Washington, DC—A German science fiction novel, a 12th-century Arabic folk epic, and a Czech author’s autobiographical account of her battle with breast cancer are just three of the works of international literature that will be translated into English with the support of NEA Literature Translation Fellowships. The National Endowment for the Arts is recommending $325,000 in grants to 23 translators to support the new translation of fiction, creative nonfiction, and poetry from 13 different languages into English. Click here for the list of recipients.
“Translating a work of literature takes not only deep knowledge of another language, but also skill, artistry, and dedication,” said NEA Chairman Jane Chu. “I am proud of the NEA’s long commitment to supporting literary translation. This art form plays an important role in providing Americans with a truly unique insight into other cultures as well as access to some of our world’s greatest writers.”
Since 1981, the NEA has awarded 433 fellowships to 383 translators, with translations representing 67 languages and 81 countries. This year’s projects include books from four countries that haven’t been represented among the NEA’s fellowships to date: Azerbaijan, Cameroon, Morocco, and São Tomé, a small island off the west coast of Africa. The review criteria for these projects consisted not only of the translators’ skill, but also the importance of a particular work of international literature to English-speaking audiences, including those authors and languages that are often underrepresented.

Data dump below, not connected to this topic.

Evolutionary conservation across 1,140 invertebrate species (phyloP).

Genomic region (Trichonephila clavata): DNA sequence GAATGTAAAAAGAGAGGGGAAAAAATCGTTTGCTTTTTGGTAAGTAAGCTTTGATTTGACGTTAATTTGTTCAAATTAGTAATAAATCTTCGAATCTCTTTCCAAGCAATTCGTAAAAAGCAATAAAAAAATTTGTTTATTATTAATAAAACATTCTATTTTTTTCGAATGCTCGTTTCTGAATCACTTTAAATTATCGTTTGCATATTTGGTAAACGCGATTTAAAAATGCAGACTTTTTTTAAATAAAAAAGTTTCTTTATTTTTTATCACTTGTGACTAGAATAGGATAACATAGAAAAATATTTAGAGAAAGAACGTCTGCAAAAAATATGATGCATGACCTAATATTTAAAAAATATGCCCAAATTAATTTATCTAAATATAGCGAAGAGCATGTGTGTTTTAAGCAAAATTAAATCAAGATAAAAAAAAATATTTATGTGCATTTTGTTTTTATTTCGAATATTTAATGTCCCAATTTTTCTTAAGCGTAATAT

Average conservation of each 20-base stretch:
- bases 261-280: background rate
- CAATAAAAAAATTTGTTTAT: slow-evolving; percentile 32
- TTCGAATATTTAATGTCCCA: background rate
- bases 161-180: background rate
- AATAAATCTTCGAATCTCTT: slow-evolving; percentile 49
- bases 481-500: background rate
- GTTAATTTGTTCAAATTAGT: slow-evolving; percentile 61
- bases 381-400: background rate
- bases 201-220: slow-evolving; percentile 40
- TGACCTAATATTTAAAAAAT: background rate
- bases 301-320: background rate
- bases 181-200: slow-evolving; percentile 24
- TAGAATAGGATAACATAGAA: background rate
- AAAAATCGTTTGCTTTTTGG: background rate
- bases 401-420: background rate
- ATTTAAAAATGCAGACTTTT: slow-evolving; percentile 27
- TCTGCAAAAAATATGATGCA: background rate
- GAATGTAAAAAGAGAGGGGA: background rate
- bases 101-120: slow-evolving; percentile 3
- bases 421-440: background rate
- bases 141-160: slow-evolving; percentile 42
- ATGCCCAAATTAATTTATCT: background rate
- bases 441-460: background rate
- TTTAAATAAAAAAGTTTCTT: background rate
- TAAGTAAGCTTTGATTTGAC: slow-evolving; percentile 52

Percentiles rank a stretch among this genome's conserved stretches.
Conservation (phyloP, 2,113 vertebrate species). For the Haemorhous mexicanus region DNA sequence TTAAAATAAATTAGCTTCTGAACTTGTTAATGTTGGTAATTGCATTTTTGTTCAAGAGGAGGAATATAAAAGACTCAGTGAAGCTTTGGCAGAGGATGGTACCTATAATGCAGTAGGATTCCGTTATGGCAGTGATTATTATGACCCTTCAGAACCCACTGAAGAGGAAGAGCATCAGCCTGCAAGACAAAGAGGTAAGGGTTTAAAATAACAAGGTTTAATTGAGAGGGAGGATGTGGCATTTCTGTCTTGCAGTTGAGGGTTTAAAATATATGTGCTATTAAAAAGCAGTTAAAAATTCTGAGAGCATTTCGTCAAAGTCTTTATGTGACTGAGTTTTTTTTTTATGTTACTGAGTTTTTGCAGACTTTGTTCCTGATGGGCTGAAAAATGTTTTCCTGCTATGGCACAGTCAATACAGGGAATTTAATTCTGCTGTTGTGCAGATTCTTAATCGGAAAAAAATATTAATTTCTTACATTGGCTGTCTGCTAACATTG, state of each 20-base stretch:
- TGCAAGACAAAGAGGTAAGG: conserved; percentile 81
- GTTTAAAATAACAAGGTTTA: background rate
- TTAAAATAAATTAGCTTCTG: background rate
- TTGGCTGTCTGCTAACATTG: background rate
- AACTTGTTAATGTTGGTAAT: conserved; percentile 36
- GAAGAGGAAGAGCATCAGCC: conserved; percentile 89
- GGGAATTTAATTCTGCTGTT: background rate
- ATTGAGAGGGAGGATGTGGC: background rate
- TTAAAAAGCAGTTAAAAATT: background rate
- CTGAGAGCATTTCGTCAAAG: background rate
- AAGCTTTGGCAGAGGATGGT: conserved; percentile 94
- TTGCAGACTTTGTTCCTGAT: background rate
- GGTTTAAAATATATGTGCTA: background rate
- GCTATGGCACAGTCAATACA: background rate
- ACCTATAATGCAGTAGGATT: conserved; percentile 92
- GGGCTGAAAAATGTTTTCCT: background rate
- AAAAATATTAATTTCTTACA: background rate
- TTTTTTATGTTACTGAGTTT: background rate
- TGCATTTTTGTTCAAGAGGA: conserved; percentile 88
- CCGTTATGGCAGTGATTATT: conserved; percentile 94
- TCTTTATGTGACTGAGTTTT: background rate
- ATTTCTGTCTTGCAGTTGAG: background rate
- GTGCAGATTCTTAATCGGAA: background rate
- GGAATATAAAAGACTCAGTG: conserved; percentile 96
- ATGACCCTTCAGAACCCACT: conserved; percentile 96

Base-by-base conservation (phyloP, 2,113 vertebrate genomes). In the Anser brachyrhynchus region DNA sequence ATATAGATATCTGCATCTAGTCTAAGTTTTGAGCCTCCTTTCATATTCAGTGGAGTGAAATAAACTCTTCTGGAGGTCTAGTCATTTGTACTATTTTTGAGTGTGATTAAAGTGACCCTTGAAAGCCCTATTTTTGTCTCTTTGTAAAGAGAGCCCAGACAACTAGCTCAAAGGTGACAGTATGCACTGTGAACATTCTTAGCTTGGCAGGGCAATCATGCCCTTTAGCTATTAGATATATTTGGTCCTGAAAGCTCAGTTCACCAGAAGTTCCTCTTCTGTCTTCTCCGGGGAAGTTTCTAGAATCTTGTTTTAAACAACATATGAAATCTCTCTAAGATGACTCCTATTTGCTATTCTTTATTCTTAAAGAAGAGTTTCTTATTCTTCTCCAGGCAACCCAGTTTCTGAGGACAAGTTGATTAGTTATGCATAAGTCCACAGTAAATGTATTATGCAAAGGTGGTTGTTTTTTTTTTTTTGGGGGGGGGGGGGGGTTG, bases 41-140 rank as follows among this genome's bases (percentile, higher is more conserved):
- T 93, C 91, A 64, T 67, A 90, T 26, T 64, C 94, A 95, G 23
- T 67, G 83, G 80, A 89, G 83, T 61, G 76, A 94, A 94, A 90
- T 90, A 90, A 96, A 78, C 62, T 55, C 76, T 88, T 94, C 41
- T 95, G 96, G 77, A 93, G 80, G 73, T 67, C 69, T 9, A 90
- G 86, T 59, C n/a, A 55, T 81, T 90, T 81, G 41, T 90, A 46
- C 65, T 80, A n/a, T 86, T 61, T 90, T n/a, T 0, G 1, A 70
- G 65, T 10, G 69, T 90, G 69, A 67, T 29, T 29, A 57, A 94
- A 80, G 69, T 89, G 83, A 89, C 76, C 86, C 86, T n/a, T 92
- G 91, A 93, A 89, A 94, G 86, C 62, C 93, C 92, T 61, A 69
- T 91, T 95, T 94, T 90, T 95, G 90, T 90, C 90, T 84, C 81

Sarah Thomas, Providence, RI ($12,500) To support the translation from the Spanish of the novel The Earned Age by Mar Gómez Glez. Glez (b. 1977) is a fiction writer and playwright. The Earned Age is her second novel. Published in 2015 and set between Madrid and New York, it is told in vignettes about an unnamed protagonist from the age of two to thirty. The story offers a glimpse of what it means to grow up, awaken intellectually, leave familiar surroundings, and interrogate relationships with family, romantic interests, antagonists, and one’s own demons, fears, ambitions, and fantasies. In the months since it was published, the book received accolades from fellow writers and critics in Spain and abroad. The Spanish critic Mercedes Suero selected it as one of the five books not to miss at the close of Madrid’s 2015 Book Fair. Sarah Thomas has translated several of Mar Gómez Glez’s short stories in literary journals, as well as her first novel, Turnaround (2010), for which she received a PEN American Center translation grant (to date, the translation is unpublished). Other translations include Chilean author Lina Meruane’s play Not a Leg to Stand On (Díaz Grey, 2012), and Javier Moscoso’s Pain: A Cultural History (Palgrave Macmillan, 2012, with Paul House). She is an Assistant Professor in the Department of Hispanic Studies at Brown University.